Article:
‘Total Removal Of Fuel Subsidies Right For Nigeria’s Economy’ – IMF

‘Total Removal Of Fuel Subsidies Right For Nigeria’s Economy’ – IMF

By Agency Reports on April 13, 2019
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IMF Christine Lagarde
Christine Lagarde, Managing Director, IMF pictured at the BBC World Debate, "Rescuing the Global Economy: What next?" October 12, 2012 at the Tokyo International Forum in Toyko, Japan. | IMF/Stephen Jaffe

The International Monetary Funds, IMF, has asked the Nigerian Government to consider the complete removal of fuel subsidy.

Christine Lagarde, the IMF managing director, who said this at a press conference on Thursday, April 11,  2019,noted that it was the right way to go.

Addressing a joint annual spring meeting of the World Bank in Washington DC, United State, she explained that the move would save a lot fiscally and in terms of human lives.

“We believe that removing fossil fuel subsidies is the right way to go,” Lagarde affirmed.

She added, “If that was to happen, then there would be more public spending available to build hospitals, to build roads, to build schools, and to support education and health for the people.”

The IMF boss revealed that the figures spent on subsidy from 2015 were staggering.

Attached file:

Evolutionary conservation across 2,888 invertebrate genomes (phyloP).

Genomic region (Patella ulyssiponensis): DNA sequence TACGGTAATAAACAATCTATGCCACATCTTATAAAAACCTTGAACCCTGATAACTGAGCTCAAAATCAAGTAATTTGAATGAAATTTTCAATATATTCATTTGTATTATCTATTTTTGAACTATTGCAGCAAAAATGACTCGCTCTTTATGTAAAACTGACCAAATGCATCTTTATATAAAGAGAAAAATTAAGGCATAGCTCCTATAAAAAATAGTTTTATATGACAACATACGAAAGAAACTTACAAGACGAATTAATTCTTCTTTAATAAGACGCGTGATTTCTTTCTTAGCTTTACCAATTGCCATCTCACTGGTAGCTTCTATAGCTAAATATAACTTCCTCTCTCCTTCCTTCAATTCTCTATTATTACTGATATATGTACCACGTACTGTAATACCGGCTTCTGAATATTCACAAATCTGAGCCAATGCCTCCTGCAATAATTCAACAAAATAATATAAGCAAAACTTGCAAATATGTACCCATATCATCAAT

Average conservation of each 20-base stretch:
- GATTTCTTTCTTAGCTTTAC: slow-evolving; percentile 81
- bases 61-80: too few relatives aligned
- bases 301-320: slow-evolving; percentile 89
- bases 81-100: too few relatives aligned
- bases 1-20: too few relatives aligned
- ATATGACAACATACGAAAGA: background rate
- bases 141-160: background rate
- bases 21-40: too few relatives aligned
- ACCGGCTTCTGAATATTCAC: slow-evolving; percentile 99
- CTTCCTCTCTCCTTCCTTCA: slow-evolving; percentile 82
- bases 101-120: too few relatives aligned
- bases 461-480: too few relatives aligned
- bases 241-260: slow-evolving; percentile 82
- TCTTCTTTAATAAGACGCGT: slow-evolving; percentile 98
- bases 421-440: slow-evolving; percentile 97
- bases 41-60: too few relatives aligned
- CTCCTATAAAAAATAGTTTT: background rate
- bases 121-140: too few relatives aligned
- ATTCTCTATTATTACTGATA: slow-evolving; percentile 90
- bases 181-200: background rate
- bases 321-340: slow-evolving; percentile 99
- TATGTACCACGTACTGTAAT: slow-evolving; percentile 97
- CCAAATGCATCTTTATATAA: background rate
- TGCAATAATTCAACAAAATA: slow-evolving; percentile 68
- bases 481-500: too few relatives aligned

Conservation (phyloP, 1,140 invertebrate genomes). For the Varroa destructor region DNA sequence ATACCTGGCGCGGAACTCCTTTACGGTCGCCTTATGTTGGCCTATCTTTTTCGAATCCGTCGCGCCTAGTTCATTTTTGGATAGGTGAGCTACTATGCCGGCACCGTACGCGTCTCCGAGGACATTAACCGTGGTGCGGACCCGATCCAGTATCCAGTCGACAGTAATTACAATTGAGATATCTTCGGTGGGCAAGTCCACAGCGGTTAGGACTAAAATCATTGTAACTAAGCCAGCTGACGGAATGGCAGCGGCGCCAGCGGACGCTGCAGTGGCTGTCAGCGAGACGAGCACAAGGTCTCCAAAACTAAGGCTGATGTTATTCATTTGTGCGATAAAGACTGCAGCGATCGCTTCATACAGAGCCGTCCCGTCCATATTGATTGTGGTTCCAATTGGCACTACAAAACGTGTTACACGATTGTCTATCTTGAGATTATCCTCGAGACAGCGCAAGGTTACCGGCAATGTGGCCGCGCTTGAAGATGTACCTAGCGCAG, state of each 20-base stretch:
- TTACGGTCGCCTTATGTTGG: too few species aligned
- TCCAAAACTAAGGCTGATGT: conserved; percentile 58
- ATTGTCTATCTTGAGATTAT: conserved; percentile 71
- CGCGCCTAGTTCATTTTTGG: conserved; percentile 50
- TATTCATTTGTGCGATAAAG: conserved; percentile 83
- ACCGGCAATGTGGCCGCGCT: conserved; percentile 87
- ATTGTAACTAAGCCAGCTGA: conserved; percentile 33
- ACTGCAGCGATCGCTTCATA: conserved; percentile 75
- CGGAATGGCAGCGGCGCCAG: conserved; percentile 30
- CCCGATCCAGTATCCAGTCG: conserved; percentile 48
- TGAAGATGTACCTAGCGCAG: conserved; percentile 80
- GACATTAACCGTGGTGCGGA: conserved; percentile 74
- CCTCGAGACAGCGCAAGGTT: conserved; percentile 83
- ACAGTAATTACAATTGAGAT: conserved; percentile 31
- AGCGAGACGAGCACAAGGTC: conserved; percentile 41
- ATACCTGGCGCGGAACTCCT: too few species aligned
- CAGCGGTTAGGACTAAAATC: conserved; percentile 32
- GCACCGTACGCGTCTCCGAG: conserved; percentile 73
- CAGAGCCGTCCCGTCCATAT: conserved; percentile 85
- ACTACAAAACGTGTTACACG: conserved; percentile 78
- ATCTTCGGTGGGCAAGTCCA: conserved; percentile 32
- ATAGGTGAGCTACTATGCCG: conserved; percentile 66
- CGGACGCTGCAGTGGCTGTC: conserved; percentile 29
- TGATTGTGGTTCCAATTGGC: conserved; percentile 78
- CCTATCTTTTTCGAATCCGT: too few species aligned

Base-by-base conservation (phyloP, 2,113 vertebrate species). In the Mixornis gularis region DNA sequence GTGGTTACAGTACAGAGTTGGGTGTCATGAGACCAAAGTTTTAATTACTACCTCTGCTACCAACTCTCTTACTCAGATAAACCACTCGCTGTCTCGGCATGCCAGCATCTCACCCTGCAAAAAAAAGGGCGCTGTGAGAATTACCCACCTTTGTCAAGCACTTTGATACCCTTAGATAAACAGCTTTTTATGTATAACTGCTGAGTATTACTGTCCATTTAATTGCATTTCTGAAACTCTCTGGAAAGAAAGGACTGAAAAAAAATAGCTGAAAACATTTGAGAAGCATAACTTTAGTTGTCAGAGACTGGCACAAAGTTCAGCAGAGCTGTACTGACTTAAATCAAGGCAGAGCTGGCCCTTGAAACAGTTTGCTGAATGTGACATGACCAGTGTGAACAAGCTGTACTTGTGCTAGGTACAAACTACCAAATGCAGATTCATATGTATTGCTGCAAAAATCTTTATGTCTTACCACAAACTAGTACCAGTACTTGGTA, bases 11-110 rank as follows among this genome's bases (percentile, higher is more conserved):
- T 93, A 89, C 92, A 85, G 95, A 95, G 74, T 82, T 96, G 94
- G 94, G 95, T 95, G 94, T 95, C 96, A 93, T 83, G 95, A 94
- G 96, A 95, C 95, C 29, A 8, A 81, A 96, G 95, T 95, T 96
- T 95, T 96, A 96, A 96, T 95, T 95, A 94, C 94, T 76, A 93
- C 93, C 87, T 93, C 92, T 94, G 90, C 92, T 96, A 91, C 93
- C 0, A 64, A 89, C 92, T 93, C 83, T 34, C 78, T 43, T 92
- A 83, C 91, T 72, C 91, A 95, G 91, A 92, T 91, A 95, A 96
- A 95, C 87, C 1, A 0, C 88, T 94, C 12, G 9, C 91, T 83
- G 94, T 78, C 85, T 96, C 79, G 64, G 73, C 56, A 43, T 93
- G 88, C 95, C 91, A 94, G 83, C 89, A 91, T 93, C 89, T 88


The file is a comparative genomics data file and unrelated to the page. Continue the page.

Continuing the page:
She, however, urged the government to put in place a social protection safety net while the subsidy was being removed, to reduce its effect on the people.

“If you look at our numbers from 2015, it is no less than about $5.2 trillion that is spent on fuel subsidies and the consequences thereof,” she said.

Lagarde added, “And the Fiscal Affairs Department has actually identified; you know how much would have been saved fiscally but also in terms of human life if there had been the right price on carbon emission as of 2015. The numbers are quite staggering.

“Now, how this is done is more complicated because there has to be a social protection safety net that is in place so that the most exposed in the population do not take the brunt of the removal of subsidies principle. So that is the position we take.”

According to the IMF boss, with the low revenue mobilisation that exists in Nigeria in terms of tax-to-GDP, the nation is amongst the lowest.

She said there was a need for “a real effort” to maintain a good public finance situation for the country and in order to direct investment towards health, education, and infrastructure.

The IMF had in a recent ‘Staff Article IV consultation report on Nigeria’ made recommendations that the fuel subsidy should be removed.

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